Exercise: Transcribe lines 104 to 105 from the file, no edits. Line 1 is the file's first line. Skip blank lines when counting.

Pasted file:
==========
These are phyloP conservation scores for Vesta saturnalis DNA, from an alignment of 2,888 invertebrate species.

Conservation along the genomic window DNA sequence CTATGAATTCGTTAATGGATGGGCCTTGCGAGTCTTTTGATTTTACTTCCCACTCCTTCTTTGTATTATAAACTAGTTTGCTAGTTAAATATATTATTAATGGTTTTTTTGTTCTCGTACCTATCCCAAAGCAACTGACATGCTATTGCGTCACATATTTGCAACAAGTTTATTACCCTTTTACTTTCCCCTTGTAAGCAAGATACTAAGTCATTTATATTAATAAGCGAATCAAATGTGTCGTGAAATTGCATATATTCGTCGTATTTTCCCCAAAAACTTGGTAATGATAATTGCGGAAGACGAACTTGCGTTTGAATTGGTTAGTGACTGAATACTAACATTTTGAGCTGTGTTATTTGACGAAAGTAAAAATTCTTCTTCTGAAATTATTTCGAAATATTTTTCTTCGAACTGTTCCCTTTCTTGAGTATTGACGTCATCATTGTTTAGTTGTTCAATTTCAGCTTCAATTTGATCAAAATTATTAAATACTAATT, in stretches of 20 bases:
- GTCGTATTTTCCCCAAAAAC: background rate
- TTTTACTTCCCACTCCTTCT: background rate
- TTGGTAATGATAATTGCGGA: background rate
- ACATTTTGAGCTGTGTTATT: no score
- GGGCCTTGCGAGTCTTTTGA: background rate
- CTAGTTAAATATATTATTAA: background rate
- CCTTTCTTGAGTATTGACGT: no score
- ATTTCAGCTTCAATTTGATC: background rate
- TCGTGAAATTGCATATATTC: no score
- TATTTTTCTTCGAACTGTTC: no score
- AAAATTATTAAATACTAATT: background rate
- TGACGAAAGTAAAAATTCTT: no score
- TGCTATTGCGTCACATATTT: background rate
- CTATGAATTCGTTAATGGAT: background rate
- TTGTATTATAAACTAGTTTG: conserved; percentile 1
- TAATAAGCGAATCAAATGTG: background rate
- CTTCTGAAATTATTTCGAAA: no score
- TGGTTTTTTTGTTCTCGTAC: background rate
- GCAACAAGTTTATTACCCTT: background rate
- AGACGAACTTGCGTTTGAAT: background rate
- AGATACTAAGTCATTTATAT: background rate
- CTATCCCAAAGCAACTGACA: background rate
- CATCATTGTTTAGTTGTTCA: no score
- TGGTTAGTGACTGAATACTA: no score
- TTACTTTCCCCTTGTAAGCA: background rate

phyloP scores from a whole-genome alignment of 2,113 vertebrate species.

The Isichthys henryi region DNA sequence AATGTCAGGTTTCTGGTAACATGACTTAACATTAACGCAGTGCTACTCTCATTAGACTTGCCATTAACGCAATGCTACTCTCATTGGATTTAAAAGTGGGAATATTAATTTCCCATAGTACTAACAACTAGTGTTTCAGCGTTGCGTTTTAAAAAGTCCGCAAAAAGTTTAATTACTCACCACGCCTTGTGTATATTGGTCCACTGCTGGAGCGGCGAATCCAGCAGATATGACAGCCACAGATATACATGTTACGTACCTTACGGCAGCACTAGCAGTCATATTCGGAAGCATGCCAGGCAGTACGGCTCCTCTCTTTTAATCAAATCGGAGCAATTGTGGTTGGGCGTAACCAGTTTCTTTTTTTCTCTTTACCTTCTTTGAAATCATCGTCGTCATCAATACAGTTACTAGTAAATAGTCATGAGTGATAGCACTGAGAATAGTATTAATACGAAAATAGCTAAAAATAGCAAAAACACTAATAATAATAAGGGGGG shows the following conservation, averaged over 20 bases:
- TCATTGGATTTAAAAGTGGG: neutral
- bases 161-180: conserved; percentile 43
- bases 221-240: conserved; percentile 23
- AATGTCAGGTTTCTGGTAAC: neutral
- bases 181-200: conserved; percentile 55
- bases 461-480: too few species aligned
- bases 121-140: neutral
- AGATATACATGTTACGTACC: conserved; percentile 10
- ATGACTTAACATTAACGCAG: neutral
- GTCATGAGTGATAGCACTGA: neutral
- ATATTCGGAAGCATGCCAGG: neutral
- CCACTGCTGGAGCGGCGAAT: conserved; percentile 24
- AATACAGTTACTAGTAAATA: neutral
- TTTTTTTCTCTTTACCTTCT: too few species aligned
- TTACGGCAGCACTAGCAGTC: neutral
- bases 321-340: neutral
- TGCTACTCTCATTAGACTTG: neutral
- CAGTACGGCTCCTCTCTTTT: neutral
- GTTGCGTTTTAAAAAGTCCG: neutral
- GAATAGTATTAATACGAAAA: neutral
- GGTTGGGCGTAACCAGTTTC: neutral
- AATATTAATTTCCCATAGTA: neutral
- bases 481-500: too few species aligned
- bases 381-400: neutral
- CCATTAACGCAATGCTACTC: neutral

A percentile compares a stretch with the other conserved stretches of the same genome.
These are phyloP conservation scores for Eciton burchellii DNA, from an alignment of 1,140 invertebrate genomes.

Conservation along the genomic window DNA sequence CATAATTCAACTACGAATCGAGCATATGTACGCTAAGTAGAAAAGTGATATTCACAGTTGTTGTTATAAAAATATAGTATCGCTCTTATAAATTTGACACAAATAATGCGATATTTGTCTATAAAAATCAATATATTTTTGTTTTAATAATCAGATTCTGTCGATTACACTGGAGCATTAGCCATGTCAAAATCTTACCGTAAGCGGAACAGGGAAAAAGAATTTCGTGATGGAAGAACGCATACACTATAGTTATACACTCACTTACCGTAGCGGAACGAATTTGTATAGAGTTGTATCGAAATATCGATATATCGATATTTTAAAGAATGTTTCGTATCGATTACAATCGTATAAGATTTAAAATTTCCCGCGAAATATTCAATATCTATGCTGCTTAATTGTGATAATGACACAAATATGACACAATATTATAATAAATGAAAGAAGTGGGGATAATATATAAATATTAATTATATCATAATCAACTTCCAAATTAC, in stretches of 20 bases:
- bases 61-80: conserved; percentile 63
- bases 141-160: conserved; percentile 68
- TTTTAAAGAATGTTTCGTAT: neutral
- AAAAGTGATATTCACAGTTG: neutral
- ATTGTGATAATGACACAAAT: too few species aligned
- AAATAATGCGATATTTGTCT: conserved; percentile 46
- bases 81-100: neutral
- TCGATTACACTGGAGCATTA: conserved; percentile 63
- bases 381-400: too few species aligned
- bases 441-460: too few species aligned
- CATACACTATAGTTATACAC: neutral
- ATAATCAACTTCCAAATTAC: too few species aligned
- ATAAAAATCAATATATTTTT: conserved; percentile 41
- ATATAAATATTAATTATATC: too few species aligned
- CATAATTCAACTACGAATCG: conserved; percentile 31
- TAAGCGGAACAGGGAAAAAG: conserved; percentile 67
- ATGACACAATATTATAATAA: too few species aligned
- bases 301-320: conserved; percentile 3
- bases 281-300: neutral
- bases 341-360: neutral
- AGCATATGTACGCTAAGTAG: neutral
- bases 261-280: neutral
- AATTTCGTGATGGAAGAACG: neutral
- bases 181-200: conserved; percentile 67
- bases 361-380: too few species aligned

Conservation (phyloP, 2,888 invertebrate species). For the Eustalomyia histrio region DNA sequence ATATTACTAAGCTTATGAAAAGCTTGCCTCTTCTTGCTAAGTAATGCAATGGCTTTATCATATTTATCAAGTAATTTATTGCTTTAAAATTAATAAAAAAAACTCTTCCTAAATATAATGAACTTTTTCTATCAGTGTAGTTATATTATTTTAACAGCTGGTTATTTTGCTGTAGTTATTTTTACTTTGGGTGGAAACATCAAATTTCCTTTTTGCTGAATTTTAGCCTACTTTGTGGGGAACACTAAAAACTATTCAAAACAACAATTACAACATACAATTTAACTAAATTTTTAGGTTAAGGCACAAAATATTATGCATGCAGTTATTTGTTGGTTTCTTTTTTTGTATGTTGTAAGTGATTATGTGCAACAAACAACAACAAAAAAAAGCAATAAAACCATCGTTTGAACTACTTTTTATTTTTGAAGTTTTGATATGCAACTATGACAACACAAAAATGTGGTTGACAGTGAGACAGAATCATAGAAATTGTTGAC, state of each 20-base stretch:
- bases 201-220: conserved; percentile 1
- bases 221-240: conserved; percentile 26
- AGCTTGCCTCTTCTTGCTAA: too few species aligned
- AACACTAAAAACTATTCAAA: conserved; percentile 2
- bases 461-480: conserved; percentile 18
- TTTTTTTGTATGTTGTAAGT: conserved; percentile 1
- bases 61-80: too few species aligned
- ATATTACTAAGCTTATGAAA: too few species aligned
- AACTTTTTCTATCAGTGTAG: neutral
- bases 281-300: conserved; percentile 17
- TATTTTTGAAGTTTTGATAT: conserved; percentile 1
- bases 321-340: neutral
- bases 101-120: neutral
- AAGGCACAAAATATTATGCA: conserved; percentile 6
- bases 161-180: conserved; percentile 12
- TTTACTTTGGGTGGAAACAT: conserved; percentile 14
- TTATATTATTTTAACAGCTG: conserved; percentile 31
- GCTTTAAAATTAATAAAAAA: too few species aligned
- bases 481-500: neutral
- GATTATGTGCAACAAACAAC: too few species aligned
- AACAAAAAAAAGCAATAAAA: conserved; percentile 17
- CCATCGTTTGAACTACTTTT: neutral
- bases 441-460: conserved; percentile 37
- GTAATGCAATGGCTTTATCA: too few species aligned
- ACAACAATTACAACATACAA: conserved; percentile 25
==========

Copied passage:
- AACAAAAAAAAGCAATAAAA: conserved; percentile 17
- CCATCGTTTGAACTACTTTT: neutral